Linux in the news
All in one big page
See also: last week's Development page.
GuileThe homepage for Guile has moved to http://www.gnu.org/software/guile/guile.html. Guile 1.3 is still the most recent version, with 1.3.2 due out "soon" (but the page hasn't been updated since July). A lot of work is apparently currently going into the Guile documentation.
JavaCarefully scanning of the blackdown.org pages indicated that the Java 2: JCK status page was updated yesterday. Determining how it changed was harder, though it appears that they marked at least one change in red. Previous, the JCK tests were being run only on green threads with the JIT turned off. Now they are being run on both green and native threads, still with the JIT turned off. that indicates a lot more than it seems. Some very good progress with threads under Java 2 must have been made over the past couple of months.
In fact, the Java 2: Port Status page confirms this.
Big news! We've made significant progress with the problems plaguing the native threads implementation. Some core parts of the native threads library have been reimplemented to better utilize Linux threads. We also believe we have discovered why interrupts were being "lost", and understand how to work around the problems.Perhaps, with a bit of luck, this was the logjam that was holding up the project and we'll start to see more results in the near future.
Java Advanged Imaging for Linux moved forward a step. The Blackdown team has been licensed for access to the source code and a first pass at the port has been done. It will be made available for downloading as soon as it validates properly.
A Native-Code JDK1.2 Profiler has been announced.
PerlCoy - like Carp, only Prettier was the title of Damian Conway's talk on his coy.pm module at the Perl conference. He's made his talk available for review. It's definitely worth reviewing, even for people uninterested in perl!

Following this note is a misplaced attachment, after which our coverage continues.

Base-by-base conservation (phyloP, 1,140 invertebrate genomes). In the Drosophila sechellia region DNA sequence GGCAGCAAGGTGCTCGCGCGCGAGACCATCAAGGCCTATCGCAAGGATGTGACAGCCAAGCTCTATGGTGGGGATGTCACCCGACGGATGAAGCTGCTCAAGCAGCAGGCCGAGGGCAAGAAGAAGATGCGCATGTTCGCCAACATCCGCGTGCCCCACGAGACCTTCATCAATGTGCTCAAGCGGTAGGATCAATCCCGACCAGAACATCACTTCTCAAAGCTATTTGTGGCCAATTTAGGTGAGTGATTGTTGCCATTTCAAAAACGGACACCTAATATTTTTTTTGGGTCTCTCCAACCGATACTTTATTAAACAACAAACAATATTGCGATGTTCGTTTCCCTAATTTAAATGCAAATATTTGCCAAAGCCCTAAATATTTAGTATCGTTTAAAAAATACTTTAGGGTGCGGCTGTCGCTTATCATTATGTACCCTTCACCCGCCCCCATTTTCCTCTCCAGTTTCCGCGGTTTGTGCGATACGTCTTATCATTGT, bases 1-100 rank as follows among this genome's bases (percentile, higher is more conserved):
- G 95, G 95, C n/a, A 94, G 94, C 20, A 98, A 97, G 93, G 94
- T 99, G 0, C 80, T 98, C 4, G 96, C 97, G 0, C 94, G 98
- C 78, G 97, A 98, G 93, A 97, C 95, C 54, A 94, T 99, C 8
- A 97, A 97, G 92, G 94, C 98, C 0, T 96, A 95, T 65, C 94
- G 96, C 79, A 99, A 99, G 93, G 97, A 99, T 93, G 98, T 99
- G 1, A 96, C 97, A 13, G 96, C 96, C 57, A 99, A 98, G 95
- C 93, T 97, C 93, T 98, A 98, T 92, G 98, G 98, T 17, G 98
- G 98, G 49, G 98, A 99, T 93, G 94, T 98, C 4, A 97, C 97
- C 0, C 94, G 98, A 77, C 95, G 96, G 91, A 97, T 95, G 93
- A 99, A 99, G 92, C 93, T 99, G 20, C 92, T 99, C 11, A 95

PythonThis week's Python-URL!, from David Ascher, takes a look at XML issues, Turing completeness and other light topics.
The Front Range Pythoneers is a new Python User Group starting up in Northern Colorado. Check out their announcement for directions to the first meeting.
A Python class for dealing with RPM files was announced by Morten Kjeldgaard. It should be useful for any of a number of system administration tasks.
Tcl/tkTcl URL! for September 6th contains a pointer to a long thread on Tcl and Perl, which it mentions was both informative and constructive, which was nice to hear. Also included are pointers to the Tcl conference keynote, a comparison of Python and Tcl and a pointer to the 7th USENIX Tcl/Tk Conference, which will be held in February of 2000, in Austin, Texas.
Section Editor: Liz Coolbaugh
September 9, 1999
GnuPGGnuPG 1.0 has finally been released. GnuPG is a GPL implementation of the OpenPG standard. Most importantly, its release provides a free alternative to commercial PGP software.
GnomeThis week's Gnome Summary mentions that the new Gnome News Site has made his weekly summary almost superfluous. However, many people will still appreciate getting a "Week at a Glance" type view of the Gnome development, in addition to the minute-by-minute updates provided on the news site.